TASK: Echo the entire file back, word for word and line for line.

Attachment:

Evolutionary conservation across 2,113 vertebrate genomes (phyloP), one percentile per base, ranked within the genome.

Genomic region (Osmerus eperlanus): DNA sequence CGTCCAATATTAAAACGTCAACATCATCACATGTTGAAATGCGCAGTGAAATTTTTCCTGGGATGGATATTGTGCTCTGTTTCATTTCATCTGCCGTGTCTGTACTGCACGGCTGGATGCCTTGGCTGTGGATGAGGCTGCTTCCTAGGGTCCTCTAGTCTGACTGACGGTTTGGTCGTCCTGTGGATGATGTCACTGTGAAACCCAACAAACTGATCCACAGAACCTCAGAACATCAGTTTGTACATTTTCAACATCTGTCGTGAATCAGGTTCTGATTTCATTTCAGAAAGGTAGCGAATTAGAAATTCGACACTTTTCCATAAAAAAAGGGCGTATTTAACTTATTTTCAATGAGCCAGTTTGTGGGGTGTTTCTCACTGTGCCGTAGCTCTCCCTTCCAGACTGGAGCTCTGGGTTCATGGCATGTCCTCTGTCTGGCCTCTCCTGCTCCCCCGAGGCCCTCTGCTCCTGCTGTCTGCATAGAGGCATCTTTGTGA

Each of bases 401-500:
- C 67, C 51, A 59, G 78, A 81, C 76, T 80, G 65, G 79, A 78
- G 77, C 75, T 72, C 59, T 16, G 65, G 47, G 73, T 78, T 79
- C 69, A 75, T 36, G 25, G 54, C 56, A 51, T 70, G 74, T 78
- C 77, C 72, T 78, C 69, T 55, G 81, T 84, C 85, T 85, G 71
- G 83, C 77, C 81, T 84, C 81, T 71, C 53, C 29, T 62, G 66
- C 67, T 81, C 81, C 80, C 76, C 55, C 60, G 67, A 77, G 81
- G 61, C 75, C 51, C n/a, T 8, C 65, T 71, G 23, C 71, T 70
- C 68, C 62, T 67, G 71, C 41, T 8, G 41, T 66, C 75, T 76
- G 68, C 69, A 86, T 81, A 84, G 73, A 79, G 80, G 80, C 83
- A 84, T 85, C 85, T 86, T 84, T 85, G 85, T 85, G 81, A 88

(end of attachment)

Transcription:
Evolutionary conservation across 2,113 vertebrate genomes (phyloP), one percentile per base, ranked within the genome.

Genomic region (Osmerus eperlanus): DNA sequence CGTCCAATATTAAAACGTCAACATCATCACATGTTGAAATGCGCAGTGAAATTTTTCCTGGGATGGATATTGTGCTCTGTTTCATTTCATCTGCCGTGTCTGTACTGCACGGCTGGATGCCTTGGCTGTGGATGAGGCTGCTTCCTAGGGTCCTCTAGTCTGACTGACGGTTTGGTCGTCCTGTGGATGATGTCACTGTGAAACCCAACAAACTGATCCACAGAACCTCAGAACATCAGTTTGTACATTTTCAACATCTGTCGTGAATCAGGTTCTGATTTCATTTCAGAAAGGTAGCGAATTAGAAATTCGACACTTTTCCATAAAAAAAGGGCGTATTTAACTTATTTTCAATGAGCCAGTTTGTGGGGTGTTTCTCACTGTGCCGTAGCTCTCCCTTCCAGACTGGAGCTCTGGGTTCATGGCATGTCCTCTGTCTGGCCTCTCCTGCTCCCCCGAGGCCCTCTGCTCCTGCTGTCTGCATAGAGGCATCTTTGTGA

Each of bases 401-500:
- C 67, C 51, A 59, G 78, A 81, C 76, T 80, G 65, G 79, A 78
- G 77, C 75, T 72, C 59, T 16, G 65, G 47, G 73, T 78, T 79
- C 69, A 75, T 36, G 25, G 54, C 56, A 51, T 70, G 74, T 78
- C 77, C 72, T 78, C 69, T 55, G 81, T 84, C 85, T 85, G 71
- G 83, C 77, C 81, T 84, C 81, T 71, C 53, C 29, T 62, G 66
- C 67, T 81, C 81, C 80, C 76, C 55, C 60, G 67, A 77, G 81
- G 61, C 75, C 51, C n/a, T 8, C 65, T 71, G 23, C 71, T 70
- C 68, C 62, T 67, G 71, C 41, T 8, G 41, T 66, C 75, T 76
- G 68, C 69, A 86, T 81, A 84, G 73, A 79, G 80, G 80, C 83
- A 84, T 85, C 85, T 86, T 84, T 85, G 85, T 85, G 81, A 88